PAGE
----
Item request has been placed! ×
Item request cannot be made. ×
loading  Processing Request

ECOLOGICAL MOMENTARY ASSESSMENT FOR ASSESSING DEPRESSION IN ADVANCED DEMENTIA: A PILOT STUDY

Item request has been placed! ×
Item request cannot be made. ×
loading   Processing Request
  • Additional Information
    • Author(s):
    • Abstract:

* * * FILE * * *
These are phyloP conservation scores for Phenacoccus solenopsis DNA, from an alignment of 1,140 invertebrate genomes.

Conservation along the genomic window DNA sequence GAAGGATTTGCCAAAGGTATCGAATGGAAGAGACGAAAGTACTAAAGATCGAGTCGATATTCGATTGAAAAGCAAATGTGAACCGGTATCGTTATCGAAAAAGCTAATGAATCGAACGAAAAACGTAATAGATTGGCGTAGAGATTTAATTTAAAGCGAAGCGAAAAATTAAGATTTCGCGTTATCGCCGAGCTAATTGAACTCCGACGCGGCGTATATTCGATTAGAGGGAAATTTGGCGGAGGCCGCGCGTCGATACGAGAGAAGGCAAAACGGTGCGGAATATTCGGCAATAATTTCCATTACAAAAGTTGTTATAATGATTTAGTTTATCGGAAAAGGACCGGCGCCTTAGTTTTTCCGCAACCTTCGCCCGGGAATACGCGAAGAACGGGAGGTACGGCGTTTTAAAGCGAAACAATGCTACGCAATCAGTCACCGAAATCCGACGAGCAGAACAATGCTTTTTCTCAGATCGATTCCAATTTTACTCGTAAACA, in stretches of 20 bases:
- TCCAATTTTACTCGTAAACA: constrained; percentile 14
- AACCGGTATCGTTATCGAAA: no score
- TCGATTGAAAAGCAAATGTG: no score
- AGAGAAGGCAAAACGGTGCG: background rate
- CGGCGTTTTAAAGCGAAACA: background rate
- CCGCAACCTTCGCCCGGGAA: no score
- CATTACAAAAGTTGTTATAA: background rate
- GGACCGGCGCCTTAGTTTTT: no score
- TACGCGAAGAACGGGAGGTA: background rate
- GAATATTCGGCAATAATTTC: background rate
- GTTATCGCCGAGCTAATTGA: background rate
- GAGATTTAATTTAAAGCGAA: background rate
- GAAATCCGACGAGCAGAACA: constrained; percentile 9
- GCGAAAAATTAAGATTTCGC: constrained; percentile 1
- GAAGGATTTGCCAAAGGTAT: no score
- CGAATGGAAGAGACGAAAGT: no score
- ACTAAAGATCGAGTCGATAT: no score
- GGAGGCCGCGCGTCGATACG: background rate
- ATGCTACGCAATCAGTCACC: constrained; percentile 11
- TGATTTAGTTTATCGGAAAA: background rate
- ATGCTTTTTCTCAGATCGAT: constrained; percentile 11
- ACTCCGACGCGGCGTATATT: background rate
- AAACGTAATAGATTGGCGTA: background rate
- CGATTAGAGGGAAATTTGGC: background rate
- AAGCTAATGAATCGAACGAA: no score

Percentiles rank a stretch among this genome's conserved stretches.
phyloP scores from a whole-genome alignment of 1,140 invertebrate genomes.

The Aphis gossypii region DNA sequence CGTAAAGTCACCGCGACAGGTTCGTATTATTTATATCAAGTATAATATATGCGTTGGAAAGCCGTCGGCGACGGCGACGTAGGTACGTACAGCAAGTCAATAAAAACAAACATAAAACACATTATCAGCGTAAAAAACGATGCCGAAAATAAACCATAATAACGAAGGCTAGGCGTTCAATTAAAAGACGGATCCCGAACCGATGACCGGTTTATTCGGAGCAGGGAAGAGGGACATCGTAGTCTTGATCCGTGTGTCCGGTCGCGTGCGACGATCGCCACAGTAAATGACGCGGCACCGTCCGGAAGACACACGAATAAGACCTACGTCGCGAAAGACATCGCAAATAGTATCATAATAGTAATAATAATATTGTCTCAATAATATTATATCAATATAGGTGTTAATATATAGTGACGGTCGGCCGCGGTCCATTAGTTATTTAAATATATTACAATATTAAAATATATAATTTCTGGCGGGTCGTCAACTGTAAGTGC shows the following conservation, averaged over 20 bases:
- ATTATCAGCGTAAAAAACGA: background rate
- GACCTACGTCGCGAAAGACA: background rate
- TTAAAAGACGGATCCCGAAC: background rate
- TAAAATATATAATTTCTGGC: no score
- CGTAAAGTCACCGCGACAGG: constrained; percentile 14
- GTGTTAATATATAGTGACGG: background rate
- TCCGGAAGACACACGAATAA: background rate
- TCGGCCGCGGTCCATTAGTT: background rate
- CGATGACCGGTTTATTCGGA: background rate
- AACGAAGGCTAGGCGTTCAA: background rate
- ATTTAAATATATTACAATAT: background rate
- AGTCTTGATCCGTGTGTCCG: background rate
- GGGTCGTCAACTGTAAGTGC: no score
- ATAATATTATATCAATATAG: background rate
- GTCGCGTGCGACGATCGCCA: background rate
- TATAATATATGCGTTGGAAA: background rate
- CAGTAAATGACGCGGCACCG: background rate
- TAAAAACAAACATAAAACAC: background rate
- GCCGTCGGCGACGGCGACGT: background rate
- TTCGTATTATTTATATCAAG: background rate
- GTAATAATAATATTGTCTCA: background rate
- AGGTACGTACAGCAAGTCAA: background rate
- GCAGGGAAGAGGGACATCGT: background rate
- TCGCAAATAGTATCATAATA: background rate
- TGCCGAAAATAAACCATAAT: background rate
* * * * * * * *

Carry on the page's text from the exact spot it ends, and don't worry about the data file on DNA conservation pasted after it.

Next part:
Up to 38% of individuals with moderate to severe dementia experience clinical depression. Although most studies demonstrate lower rates of clinical depression as dementia advances, this may be attributed to the difficulty of assessment at this stage. Though clinical interviews are thorough in assessing depression, they are often time- and resource-contingent. Instead, healthcare providers often turn to screening tools or scales. However, conventional tools for assessing depression have problems with validity in this population. Individuals with dementia who self-report may lack insight and have memory impairments. Retrospective recall bias may also impact proxy reports from caregivers, particularly in institutional settings. A comprehensive approach that incorporates both self and proxy inputs, is sensitive to changes over time and with lower risk of recall bias is crucial in improving performance of depression assessments for people with dementia. In this study, we propose sampling mood data several times daily and in real-time, in order to shorten the period of recall and to maximize representativeness. This approach, known as Ecological Momentary Assessment (EMA), provides data used to measure target symptoms with greater sensitivity than retrospective methods in a variety of populations. EMA is delivered using mobile technology and has shown to be a feasible and acceptable method of assessment. However, the use of a proxy mobile EMA for depression in dementia has yet to be developed or evaluated. The objective of this study was to design and pilot a mobile EMA tool for assessing depression in individuals with dementia. Specific aims sought to evaluate the tool's feasibility and reliability in assessing depressive symptoms. A literature review was conducted to determine commonly used and validated assessments for depression in dementia. These assessments were analyzed for common items, where items less commonly used or not relevant to be collected using EMA were excluded. Wording of items were also analyzed to develop the specific structure of questions for the EMA tool. The tool was piloted in a study on the Specialized Dementia Unit (SDU) at the Toronto Rehabilitation Institute (TRI). Nine participants (22% female, mean age = 77±10.2?years, mean Mini Mental State Examination score = 5) with moderate to severe dementia were enrolled in the study. Participants were assessed for clinical outcomes of depression using the Provisional Diagnostic Criteria for Depression in Dementia (PDC-dAD), the Neuropsychiatric Inventory (NPI) Dysphoria subscale and the improved Clinical Global Impressions Scale (iCGI) at admission and discharge. Observations were completed on phones that had access to the EMA tool via RedCap survey software by research and nursing staff. Across six weeks, five researchers were involved in observing participants at different time points and in different combinations. Separately, five nurses completed observations twice per shift for every shift during their work week. Brief follow-up interviews were conducted to ascertain the nurse experience of using the tool and the Systems Usability Scale (SUS) was completed. Total SUS scores and nurse completion rates using the EMA tool were generated to demonstrate feasibility. Six depression assessments validated in dementia were found and demonstrated adequate performance outcomes. Items fell into either mood-related, dementia-related, vegetative, psychotic or positive mood symptom groups. The mood-related group was analyzed separately for prominent items, which included sadness, anxiety, pessimism, loss of interest and irritability. Wording of items were modified to be consistent with being collected in real-time, rather than retrospectively. These items were incorporated as core observational domains in the application to be tested. Sadness and anxiety were additionally included as self-report items as studies have shown these to be most discordant between individuals with dementia and informants. The tool was piloted on the SDU at TRI with research and nursing staff. Preliminary data analyses demonstrated that when admitted to the unit, 22% of participants met criteria for major depression as demonstrated by the PDC-dAD and 44% were experiencing at least some degree of depressive symptoms as demonstrated by the NPI Dysphoria subscale. Three nurses were recruited to observe patients. The average SUS score was 80% and average completion rate was 82% across nurses. Preliminary analyses of the EMA data demonstrated a total of 1,557 observations across five raters and three nurses, where no participants had less than 75% of their data collected. This research provides an innovative approach in assessing depression in dementia. Future steps involve evaluation of the tool's inter-rater reliability and exploring outcomes related to validity and responsiveness to change of the EMA tool. This research was funded by: This research has been generously funded by the Walter & Maria Schroeder Institute for Brain Innovation and Recovery. ABSTRACT FROM AUTHOR (Copyright of American Journal of Geriatric Psychiatry is the property of Elsevier B.V. and its content may not be copied or emailed to multiple sites or posted to a listserv without the copyright holder's express written permission. However, users may print, download, or email articles for individual use. This abstract may be abridged. No warranty is given about the accuracy of the copy. Users should refer to the original published version of the material for the full abstract.)